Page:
I started out as a qualitative market researcher and moved into brainstorming later on. Combining these two activities, one gets a much higher likelihood of successful innovation. When the budget/timing permit, market research is a great way to begin your exploration. This blog will focus on one of my favorite methods: ethnographic research.
Overview of Ethnography
In-home ethnographies use the skills of the anthropologist, the detective and the therapist to understand end-user lifestyle, behavior and motivation. I think of ethnography as “high-touch” research that quickly gives clients a deep and empathetic understanding of the category and their offering’s place in it from a consumer point of view.
Ethnography goes deep into category issues and solutions – both implicit and explicit – with qualified respondents who represent the client’s target audience. The trend in research is toward analytics and on-line surveys which are great for answering the “what,” “when” and “who” questions. Ethnographies fill in the gap by providing the individual context and answering the “why” questions.
Ethnographers actually go into respondents’ homes and sit with them as we discover the kind of people they are, the life they lead, their hopes and aspirations, stress producers, family, frustrations … the list is customized to fit the topic under investigation. Then we get down to brass tacks in a “folks around the kitchen table” environment, concentrating on how they feel about the category, how they organize themselves, their usage patterns, and successes/problems with what’s currently available.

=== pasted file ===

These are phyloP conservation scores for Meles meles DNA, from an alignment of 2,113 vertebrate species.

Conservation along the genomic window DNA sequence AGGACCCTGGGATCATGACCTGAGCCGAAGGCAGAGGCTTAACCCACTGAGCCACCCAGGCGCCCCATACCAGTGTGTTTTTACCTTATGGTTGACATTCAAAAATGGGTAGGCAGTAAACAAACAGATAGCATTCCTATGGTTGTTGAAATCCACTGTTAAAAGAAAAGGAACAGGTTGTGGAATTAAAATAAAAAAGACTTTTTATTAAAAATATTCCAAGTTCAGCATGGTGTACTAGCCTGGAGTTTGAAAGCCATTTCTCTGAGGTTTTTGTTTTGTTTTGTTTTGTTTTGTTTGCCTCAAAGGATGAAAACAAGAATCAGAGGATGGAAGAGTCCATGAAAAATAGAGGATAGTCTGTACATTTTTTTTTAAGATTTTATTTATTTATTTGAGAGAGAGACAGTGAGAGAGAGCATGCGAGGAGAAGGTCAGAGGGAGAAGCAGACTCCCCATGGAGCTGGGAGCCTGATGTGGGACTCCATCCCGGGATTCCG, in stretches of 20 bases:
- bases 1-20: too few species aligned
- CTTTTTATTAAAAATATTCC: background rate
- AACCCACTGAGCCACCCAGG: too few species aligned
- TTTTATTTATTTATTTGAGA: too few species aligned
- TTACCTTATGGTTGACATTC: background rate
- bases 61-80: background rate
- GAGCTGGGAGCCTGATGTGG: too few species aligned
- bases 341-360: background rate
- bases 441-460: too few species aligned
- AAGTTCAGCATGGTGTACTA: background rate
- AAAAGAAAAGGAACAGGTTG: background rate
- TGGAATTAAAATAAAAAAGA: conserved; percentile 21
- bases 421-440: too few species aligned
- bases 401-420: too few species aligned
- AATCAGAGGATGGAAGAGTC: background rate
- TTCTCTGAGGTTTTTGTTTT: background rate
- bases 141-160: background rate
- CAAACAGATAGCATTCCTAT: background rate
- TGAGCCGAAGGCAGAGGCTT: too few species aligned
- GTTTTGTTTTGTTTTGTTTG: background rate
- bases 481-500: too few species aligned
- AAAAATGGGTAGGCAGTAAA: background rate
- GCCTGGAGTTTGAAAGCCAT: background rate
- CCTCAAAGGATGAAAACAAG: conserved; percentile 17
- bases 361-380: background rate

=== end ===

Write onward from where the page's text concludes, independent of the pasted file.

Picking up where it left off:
How it Works
I like to work with a team of four people: the facilitator (that’s me, or someone from Driven to Succeed), a videographer and two members of the client team. A typical project calls for 8-10 sessions, and we complete three two-hour ethnographies per day. I think it’s important to include two to three cities for geographical diversity. We use focus group recruiting services to locate qualified respondents with a screener much like ones used for focus groups. The incentive usually runs between $200-300 per person, with more if the qualifications are more difficult.
Instead of PowerPoint presentations, I much prefer providing an intensely graphic report, mapping out the results to highlight insights, key learnings and actionable recommendations based on new opportunities for the client. After many years of report writing, I find there are always five buckets of information I want to present, and the report and video are organized around these buckets.
The video is part of the package because nothing is better than seeing the respondents and listening as their thoughts come alive in real time. We have long-time colleagues and Trained Brains who serve as both the videographer and video editor to create a 10-15 minute project summary, as well as additional material from the five buckets for those who want to go into more depth on specific subjects.
If you are ready to add ethnographic research to your business strategy and gain a competitive edge, seek the help of an experienced market research firm, like Driven to Succeed, LLC. Feel free to contact us with any questions you might have.
Driven to Succeed is an award-winning global market research and consulting firm that compliments data (the “what”) with empathetic research and conversations (the “why”) to uncover actionable insights so mid-market companies and Fortune 500 brands can innovate and grow. Our team has walked a mile in your shoes with over 100 years of experience in Market Research, Marketing, and P&L Management for global iconic brands and startup companies across diverse B2B and B2C industries. Learn more at https://www.DriventoSucceedLLC.com.